VC: Well since YouTube, Hulu, and Netflix have paid all the telcos so that their services are free via a sponsored data plan, I am worried that it will hard to get users to watch any videos on their phones that aren’t being served by YouTube, Hulu, or Netflix. We like you and your idea very much, but we are going to have to pass.

But, just because the court this week struck down the FCC’s weak attempt at forcing net neutrality rules on ISPs without resorting to classifying them as telcos, it doesn’t mean that the answer is to classify them as telcos and give the FCC a broad mandate over them.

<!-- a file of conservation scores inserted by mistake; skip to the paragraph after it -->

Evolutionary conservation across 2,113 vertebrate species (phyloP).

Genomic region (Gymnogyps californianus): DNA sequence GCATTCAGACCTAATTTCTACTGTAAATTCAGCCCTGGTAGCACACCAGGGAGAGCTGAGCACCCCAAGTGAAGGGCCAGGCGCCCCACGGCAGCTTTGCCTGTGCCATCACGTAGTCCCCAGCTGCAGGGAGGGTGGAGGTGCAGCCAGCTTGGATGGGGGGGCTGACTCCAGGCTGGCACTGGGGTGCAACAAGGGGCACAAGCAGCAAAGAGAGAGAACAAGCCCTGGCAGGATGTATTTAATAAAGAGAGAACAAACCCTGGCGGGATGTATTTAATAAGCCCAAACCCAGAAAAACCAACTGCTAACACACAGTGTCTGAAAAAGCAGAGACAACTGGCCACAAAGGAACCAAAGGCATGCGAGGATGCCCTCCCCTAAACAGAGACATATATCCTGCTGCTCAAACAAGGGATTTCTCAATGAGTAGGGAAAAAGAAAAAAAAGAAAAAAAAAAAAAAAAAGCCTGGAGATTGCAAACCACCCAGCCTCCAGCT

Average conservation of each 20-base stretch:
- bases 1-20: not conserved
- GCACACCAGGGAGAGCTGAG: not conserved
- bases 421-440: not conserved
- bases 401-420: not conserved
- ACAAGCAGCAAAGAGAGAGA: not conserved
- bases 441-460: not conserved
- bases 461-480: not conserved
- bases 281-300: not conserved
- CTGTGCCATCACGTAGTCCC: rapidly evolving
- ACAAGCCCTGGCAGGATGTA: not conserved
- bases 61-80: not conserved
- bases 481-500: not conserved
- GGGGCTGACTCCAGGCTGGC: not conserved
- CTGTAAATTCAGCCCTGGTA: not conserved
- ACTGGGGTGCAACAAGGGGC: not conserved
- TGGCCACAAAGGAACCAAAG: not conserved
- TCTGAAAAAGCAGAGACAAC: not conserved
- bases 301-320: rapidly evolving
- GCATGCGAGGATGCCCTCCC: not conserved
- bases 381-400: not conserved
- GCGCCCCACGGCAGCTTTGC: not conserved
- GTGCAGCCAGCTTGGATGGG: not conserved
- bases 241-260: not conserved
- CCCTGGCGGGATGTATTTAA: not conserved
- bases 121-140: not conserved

And that’s because net neutrality fights have always been the symptom not the problem. A symptom of what? Of a near total lack of competition in the marketplace, a problem that has only become worse over time. Telco lobbyists will argue that we don’t need net neutrality because we have real competition, but they base that claim on the laughably inaccurate data that the FCC has put together at broadbandmap.gov. The FCC has been releasing totally bogus broadband data for years, and among the problems here are that it counts mobile data services as real broadband competitors, even though the big mobile data providers (often the same as the big telcos: Verizon & AT&T) don’t let you actually use mobile broadband as a full time service (not to mention that the speeds and reliability are a lot lower, while the costs are much, much, much higher). The reality is that there is less competition, as you basically still have one cable provider and one DSL/fiber provider in most places, with the DSL/fiber telcos actively trying to get out of the wireline business to concentrate on the more lucrative wireless world.